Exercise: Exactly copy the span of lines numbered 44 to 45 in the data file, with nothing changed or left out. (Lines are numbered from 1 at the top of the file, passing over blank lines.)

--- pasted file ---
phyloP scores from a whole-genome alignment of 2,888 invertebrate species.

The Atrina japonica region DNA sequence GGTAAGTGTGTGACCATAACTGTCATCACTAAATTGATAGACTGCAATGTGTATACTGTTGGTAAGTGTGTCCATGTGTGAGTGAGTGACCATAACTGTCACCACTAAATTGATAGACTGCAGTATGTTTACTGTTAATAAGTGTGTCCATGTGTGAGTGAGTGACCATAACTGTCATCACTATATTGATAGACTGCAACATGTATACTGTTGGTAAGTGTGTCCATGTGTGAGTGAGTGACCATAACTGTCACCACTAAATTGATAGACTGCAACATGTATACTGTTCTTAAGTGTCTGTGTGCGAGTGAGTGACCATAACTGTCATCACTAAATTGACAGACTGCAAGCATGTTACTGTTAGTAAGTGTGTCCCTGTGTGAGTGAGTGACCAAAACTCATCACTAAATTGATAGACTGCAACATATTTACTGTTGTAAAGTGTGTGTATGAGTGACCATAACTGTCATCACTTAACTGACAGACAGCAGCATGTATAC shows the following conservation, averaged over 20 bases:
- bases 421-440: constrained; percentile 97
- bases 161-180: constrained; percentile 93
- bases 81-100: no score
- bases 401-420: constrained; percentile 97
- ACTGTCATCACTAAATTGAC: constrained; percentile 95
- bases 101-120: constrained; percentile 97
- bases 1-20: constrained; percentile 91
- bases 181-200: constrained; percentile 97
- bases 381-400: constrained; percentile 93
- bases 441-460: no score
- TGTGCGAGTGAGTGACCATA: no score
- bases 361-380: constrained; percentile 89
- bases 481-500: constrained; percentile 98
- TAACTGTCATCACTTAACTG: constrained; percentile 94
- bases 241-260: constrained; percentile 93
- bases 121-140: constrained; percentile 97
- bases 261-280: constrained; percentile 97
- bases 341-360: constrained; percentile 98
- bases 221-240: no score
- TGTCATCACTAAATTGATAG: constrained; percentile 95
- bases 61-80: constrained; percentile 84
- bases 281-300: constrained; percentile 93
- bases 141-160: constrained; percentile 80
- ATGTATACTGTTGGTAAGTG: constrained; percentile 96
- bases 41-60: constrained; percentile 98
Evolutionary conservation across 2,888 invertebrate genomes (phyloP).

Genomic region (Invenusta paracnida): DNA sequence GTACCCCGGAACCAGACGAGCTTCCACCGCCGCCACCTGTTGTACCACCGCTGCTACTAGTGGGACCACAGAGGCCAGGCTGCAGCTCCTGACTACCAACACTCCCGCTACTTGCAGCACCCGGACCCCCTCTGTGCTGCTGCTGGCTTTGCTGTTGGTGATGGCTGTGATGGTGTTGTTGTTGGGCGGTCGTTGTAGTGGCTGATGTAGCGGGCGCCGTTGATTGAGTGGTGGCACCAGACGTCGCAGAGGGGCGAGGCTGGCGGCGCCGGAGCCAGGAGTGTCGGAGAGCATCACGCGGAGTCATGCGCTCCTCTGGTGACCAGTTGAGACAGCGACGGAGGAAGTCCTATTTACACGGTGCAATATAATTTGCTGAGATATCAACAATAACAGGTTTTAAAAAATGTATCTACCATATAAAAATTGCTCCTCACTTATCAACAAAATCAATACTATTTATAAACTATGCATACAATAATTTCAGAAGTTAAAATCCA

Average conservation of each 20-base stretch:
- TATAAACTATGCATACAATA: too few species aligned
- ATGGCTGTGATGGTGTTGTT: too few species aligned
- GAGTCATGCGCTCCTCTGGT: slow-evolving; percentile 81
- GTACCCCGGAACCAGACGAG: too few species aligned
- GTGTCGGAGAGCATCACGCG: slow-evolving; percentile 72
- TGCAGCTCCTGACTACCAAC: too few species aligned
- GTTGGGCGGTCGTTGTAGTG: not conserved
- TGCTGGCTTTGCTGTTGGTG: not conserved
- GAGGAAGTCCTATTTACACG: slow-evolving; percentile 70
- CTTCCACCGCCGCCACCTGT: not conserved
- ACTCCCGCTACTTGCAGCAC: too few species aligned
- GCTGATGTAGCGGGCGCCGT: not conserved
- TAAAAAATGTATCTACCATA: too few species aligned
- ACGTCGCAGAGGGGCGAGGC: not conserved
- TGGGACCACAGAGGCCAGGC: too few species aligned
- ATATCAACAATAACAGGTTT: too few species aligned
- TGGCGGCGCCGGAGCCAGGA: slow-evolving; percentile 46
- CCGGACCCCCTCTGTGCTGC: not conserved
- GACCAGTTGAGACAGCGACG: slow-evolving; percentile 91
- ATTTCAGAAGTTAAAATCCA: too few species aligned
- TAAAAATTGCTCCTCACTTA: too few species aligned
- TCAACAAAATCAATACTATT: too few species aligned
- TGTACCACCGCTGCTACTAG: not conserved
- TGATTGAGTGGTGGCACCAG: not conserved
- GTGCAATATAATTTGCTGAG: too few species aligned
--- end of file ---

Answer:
- ACGTCGCAGAGGGGCGAGGC: not conserved
- TGGGACCACAGAGGCCAGGC: too few species aligned